One of the things you will like about sauna maintenance is - there is none! Or at least, very little. While steam rooms and hot tubs are labor intensive, traditional hot rock saunas and home infrared saunas require very little maintenance. The high, dry heat in the sauna has done most of the work for you, as viruses and bacteria can’t live at such temperatures.
You can cut down on sauna maintenance by following a few simple steps after your session is finished. By cleaning, you shouldn’t just think of the surface areas, but the air quality as well.
To maintain your sauna in an odor-free condition, leave the heater on for an additional 15 to 20 minutes when you leave. This will allow the sauna to dry out completely. Then turn it off, but leave the door open to allow any odors to vent out quickly.
While you’re enjoying your session, you can avoid later maintenance of the sauna benches by sitting on a towel. Perspiration can penetrate the soft wood, especially if your sauna heater and rocks aren’t hot enough, in which case you’ll have heavy steam in the room and not the invisible löyly, which is the desired effect of a sauna.
The vast majority of stoves, benches and rooms require very little attention in terms of sauna maintenance and can be cleaned with a damp cloth. If you use your sauna daily, you should plan to wipe down the interior surfaces about once a week.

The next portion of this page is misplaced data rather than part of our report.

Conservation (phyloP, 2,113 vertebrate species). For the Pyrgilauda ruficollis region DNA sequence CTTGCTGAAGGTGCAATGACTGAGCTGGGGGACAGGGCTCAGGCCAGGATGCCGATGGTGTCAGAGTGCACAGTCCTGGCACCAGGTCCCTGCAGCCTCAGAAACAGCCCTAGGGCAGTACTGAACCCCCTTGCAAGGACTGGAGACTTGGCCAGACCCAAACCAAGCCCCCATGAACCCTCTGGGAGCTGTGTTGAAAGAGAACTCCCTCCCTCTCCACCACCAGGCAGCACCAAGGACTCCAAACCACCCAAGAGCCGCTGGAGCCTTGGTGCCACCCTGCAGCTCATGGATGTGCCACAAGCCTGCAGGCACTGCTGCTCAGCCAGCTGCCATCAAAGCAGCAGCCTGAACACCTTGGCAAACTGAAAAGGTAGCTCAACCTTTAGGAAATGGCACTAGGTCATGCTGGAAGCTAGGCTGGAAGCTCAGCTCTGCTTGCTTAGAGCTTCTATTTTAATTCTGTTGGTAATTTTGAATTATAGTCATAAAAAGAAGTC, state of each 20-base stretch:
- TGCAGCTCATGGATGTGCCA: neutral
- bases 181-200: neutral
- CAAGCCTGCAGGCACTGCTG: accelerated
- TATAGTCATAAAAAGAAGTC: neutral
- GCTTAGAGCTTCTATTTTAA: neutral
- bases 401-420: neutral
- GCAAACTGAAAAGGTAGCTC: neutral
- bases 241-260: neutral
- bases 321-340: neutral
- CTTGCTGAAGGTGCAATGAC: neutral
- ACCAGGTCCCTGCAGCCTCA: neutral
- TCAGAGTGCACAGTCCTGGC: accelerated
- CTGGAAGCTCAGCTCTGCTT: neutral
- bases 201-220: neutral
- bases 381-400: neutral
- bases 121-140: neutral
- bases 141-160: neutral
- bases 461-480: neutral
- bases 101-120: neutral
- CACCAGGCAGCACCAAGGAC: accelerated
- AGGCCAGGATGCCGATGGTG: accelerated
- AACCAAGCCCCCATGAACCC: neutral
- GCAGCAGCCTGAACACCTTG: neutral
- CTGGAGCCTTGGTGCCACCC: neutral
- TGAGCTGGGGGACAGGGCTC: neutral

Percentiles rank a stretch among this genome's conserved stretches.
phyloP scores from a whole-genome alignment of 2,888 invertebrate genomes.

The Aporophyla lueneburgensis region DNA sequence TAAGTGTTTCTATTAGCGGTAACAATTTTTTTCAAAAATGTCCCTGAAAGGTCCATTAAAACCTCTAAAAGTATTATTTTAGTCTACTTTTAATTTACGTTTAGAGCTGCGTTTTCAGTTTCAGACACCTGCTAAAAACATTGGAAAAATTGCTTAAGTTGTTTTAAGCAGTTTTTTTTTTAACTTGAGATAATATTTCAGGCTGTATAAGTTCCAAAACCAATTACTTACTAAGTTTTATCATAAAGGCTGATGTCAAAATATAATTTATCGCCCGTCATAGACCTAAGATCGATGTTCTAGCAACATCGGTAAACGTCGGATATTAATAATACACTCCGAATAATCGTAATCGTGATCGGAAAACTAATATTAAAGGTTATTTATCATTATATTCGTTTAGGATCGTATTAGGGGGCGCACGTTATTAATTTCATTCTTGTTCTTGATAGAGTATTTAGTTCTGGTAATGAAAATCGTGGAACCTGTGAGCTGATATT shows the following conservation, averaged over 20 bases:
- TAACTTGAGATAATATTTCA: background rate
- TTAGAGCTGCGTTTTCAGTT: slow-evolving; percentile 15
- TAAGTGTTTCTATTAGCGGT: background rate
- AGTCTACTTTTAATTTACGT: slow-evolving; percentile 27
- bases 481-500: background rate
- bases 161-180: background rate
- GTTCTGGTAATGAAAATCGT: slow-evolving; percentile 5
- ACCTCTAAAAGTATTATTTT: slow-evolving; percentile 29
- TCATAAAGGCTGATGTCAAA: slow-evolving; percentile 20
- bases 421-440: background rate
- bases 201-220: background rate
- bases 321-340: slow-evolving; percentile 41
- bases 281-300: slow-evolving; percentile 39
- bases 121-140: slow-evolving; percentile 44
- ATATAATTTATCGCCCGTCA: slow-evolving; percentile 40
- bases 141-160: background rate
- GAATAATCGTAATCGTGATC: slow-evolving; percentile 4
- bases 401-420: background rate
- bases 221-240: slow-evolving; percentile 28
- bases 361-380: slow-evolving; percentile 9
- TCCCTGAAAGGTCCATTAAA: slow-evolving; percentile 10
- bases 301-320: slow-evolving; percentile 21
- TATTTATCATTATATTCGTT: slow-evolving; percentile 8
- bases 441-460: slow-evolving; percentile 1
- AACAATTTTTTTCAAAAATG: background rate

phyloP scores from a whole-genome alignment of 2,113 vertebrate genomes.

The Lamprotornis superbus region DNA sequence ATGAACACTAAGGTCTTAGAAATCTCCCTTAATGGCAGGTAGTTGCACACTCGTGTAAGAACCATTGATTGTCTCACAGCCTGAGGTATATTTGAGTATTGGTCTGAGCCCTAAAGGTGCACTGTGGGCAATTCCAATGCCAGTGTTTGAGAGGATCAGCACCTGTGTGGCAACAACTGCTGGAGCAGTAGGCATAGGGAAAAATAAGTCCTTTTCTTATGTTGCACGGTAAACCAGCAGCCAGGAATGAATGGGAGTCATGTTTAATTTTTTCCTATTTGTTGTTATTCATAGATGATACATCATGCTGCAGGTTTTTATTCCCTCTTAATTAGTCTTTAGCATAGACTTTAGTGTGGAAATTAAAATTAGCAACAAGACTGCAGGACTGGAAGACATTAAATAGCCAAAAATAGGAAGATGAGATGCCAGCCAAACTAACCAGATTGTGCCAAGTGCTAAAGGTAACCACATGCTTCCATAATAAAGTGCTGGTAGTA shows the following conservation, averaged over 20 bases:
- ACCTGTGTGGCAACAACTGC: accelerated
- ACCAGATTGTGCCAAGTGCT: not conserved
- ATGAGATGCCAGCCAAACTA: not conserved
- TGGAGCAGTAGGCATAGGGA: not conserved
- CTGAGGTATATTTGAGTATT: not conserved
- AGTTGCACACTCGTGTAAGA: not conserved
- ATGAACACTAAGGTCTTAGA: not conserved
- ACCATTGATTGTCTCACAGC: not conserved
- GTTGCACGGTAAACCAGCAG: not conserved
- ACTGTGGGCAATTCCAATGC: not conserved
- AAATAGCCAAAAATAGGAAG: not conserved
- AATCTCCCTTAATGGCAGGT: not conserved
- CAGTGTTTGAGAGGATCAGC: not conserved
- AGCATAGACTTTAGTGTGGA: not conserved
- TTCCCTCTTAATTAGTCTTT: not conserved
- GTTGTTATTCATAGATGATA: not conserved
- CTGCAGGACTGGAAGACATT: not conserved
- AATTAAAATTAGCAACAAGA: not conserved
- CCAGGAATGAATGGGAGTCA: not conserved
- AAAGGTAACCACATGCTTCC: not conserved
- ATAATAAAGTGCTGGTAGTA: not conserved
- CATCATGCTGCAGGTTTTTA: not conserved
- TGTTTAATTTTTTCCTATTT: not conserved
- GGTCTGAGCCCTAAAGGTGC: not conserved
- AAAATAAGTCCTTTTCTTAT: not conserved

Sauna flooring, whether it’s made of duckboard or plastic interlocking tiles, may be your only concern, but even that is easily cleaned and maintained with any household disinfectant and warm water.
Sauna maintenance on the benches and backrests is also a simple task since they can be wiped down using mild soap and water. Just be sure you don’t soak the wood. You must never use any heavy detergent or any type of sealer or coating on any of the interior wooden parts or benches since residues from these chemicals can release toxic vapors in the high temperature of a sauna.
As for maintaining the sauna rocks, they won’t last forever, so you should plan on replacing them entirely once a year or when they become too small. On a monthly basis, it’s a good idea to take the stones out of the tray and remove any dust with a vacuum cleaner. You can also replace any crumbled rocks at this time with new ones.
One maintenance task you should attend to right away, though, is preventive: once your sauna is built or newly installed, start off right by prepping and curing it before its first use.
Curing a sauna means simply operating the heater for the first time to allow the hot temperature to break in the heater and woodwork. Leave the heater on for about an hour, and keep the door ajar to allow the escape of any odor or initial smoke. That’s it for sauna maintenance!